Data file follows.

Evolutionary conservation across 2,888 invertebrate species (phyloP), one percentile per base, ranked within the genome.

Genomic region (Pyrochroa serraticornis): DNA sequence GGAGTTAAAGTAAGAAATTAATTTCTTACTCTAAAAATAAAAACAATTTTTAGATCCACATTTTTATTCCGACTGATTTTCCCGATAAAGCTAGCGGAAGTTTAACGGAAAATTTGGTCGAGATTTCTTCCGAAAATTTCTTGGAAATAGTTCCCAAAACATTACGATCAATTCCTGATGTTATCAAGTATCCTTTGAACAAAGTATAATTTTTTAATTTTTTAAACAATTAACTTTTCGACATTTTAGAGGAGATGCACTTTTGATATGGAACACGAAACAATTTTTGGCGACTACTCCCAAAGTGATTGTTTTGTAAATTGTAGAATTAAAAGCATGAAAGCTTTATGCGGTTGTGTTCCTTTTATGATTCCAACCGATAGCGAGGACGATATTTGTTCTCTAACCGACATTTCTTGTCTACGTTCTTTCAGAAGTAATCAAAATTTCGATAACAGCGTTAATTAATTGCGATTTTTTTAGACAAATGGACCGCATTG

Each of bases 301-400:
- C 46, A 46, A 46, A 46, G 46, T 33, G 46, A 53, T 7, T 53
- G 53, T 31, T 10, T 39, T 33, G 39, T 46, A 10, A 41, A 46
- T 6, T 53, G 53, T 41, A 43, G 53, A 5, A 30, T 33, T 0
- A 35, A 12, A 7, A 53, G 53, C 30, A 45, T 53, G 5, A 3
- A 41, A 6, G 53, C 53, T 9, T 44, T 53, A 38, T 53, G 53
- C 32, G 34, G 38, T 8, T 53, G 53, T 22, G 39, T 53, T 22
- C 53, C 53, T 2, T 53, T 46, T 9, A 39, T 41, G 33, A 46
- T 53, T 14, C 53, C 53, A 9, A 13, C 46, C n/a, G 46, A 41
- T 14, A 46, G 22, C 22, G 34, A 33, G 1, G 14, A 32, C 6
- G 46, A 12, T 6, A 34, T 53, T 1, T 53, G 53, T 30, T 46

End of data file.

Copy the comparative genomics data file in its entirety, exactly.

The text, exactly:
Evolutionary conservation across 2,888 invertebrate species (phyloP), one percentile per base, ranked within the genome.

Genomic region (Pyrochroa serraticornis): DNA sequence GGAGTTAAAGTAAGAAATTAATTTCTTACTCTAAAAATAAAAACAATTTTTAGATCCACATTTTTATTCCGACTGATTTTCCCGATAAAGCTAGCGGAAGTTTAACGGAAAATTTGGTCGAGATTTCTTCCGAAAATTTCTTGGAAATAGTTCCCAAAACATTACGATCAATTCCTGATGTTATCAAGTATCCTTTGAACAAAGTATAATTTTTTAATTTTTTAAACAATTAACTTTTCGACATTTTAGAGGAGATGCACTTTTGATATGGAACACGAAACAATTTTTGGCGACTACTCCCAAAGTGATTGTTTTGTAAATTGTAGAATTAAAAGCATGAAAGCTTTATGCGGTTGTGTTCCTTTTATGATTCCAACCGATAGCGAGGACGATATTTGTTCTCTAACCGACATTTCTTGTCTACGTTCTTTCAGAAGTAATCAAAATTTCGATAACAGCGTTAATTAATTGCGATTTTTTTAGACAAATGGACCGCATTG

Each of bases 301-400:
- C 46, A 46, A 46, A 46, G 46, T 33, G 46, A 53, T 7, T 53
- G 53, T 31, T 10, T 39, T 33, G 39, T 46, A 10, A 41, A 46
- T 6, T 53, G 53, T 41, A 43, G 53, A 5, A 30, T 33, T 0
- A 35, A 12, A 7, A 53, G 53, C 30, A 45, T 53, G 5, A 3
- A 41, A 6, G 53, C 53, T 9, T 44, T 53, A 38, T 53, G 53
- C 32, G 34, G 38, T 8, T 53, G 53, T 22, G 39, T 53, T 22
- C 53, C 53, T 2, T 53, T 46, T 9, A 39, T 41, G 33, A 46
- T 53, T 14, C 53, C 53, A 9, A 13, C 46, C n/a, G 46, A 41
- T 14, A 46, G 22, C 22, G 34, A 33, G 1, G 14, A 32, C 6
- G 46, A 12, T 6, A 34, T 53, T 1, T 53, G 53, T 30, T 46